QUEENS — New York Mets president of baseball operations David Stearns hammered the term “collaboration,” into his vocabulary during his club’s managerial hiring process — naturally opening the question of whether or not the skipper selected, 43-year-old Carlos Mendoza, would be a figurehead brought in to hand in the lineup card 162 times a season.
“We’ve talked about the kind of partnership these jobs require,” Stearns said on Tuesday at Citi Field. “We’re going to be spending a lot of time together. We’re going to be on the phone a lot together. We’re going to be dealing with some real highs and at times, we’re probably going to be dealing with some lows together. We’re going to have to have the relationship, the bond, the trust, to collectively work through that.”
Already opting not to bring on a general manager this winter after Billy Eppler stepped down and making it clear that he was willing to bring on a first-time skipper, this is Stearns’ show to run. There’s no disputing that.
Enter Mendoza, the former Yankees bench coach who never managed above Single-A.
“This is something that I’ve learned early on in my career when I came up with the Yankees as a coach,” Mendoza said. “Using all the resources, asking people’s opinions, having that ability to have a sit-down and have that tough conversation and challenge. When David talked about a partnership, he talked about trusting each other, knowing that we want to have each other’s back, good or bad.”
After missing out on Craig Counsell, who opted to stay closer to home with the Chicago Cubs, the writing was on the wall that the Mets would be bringing on another first-time manager for the fourth time (Mickey Callaway, Carlos Beltran, Luis Rojas) since the end of the 2017 season.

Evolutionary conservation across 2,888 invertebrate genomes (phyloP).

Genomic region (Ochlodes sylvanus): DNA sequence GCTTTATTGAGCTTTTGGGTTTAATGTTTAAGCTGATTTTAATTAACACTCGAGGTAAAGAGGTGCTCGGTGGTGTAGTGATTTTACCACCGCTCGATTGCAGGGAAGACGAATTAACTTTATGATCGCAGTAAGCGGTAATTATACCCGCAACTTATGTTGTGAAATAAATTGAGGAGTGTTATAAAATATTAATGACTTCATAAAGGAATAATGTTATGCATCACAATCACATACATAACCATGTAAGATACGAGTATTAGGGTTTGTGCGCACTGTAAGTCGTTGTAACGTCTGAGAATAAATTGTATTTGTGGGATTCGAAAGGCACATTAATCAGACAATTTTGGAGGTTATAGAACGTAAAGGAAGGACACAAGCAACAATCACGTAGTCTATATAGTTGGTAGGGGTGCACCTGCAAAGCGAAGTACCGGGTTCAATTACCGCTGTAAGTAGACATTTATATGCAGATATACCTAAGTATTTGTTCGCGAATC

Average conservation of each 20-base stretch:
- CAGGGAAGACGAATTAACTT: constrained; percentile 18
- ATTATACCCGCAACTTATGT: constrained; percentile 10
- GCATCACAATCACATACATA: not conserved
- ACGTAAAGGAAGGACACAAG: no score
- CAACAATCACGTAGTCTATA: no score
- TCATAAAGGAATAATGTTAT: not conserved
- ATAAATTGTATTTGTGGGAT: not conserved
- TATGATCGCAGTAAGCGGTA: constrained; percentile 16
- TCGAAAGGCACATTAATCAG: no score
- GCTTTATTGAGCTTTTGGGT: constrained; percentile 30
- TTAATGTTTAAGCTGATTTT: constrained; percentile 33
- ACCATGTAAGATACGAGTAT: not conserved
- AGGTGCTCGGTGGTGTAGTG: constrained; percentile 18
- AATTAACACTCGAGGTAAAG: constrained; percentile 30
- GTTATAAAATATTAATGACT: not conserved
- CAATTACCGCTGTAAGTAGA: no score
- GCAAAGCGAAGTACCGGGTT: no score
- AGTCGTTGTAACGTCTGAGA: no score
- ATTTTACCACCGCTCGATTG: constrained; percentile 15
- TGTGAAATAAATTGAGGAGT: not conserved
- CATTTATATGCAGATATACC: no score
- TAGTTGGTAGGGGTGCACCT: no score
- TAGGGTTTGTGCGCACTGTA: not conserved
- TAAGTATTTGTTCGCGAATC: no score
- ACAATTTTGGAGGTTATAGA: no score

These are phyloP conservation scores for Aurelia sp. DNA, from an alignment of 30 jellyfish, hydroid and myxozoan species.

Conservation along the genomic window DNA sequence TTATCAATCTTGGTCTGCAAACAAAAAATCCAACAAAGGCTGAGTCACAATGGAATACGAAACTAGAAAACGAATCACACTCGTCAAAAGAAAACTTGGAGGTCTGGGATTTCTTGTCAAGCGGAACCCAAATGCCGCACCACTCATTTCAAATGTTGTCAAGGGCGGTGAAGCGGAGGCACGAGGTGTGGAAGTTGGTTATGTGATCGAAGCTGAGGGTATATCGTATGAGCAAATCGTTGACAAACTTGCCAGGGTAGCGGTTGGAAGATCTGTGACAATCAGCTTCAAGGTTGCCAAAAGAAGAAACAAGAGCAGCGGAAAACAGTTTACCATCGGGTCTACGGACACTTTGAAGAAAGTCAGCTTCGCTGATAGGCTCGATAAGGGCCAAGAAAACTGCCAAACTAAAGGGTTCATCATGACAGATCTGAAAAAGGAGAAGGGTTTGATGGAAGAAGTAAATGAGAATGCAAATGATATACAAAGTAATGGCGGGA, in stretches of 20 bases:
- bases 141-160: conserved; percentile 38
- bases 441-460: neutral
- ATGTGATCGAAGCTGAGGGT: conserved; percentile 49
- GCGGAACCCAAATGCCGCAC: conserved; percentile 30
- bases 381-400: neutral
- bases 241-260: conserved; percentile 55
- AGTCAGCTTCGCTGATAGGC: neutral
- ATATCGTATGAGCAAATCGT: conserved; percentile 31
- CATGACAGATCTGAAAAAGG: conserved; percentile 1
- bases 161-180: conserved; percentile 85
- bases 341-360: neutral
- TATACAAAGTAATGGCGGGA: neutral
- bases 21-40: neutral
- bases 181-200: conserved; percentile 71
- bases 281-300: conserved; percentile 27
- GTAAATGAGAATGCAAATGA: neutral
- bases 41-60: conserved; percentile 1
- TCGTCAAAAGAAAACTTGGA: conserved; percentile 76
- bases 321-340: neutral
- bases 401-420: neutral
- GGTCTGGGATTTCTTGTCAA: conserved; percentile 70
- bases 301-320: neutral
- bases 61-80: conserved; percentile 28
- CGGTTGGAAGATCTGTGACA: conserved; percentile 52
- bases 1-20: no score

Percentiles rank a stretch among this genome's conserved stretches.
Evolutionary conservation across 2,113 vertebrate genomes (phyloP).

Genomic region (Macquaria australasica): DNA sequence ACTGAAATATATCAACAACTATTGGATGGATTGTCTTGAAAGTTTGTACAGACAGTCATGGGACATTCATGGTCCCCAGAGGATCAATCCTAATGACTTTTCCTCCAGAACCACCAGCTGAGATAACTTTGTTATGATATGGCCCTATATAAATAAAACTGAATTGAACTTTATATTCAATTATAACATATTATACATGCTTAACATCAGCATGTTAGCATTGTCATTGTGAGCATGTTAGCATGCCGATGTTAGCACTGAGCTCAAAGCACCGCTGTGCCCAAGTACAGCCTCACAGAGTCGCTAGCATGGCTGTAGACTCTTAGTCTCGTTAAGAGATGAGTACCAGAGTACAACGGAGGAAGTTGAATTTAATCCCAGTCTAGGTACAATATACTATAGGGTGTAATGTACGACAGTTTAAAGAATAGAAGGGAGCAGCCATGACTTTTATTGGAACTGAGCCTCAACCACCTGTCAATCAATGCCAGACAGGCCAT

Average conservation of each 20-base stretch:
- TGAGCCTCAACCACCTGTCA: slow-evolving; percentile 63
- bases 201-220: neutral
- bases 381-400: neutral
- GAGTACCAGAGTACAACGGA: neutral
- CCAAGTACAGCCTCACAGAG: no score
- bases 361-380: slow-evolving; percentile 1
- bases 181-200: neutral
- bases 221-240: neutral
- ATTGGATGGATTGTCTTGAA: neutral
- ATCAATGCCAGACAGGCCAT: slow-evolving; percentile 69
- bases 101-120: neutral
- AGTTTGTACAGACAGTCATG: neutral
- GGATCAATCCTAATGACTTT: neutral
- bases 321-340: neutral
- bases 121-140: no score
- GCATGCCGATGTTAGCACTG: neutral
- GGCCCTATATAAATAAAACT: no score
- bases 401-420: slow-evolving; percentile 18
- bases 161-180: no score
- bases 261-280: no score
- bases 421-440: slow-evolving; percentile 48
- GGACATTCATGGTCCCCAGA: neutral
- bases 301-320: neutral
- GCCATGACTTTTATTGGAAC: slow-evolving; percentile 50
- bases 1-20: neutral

The move will certainly fuel the idea that Mendoza will be an extension of Stearns in the clubhouse and dugout, but Stearns was candid in the challenge that comes with balancing that all-important collaboration and ensuring that Mendoza remains ‘his own person,” while in the dugout — entrusting him with lineup and roster decisions.
“Absolutely [it’s a challenge]. These are two distinct jobs,” Stearns told amNewYork. “They require two skill sets. I would not be a good major-league manager and I will not try to be a major-league manager. That’s why we hired Carlos and he will do that job.
“I’m going to try to do everything I can to support him and help him be as successful as he possibly can be. I know he’s going to do that with me as well. That’s one of the exciting parts of this that he has the ability to make us better in the front office to push us to ask us questions and help us consider the full picture.”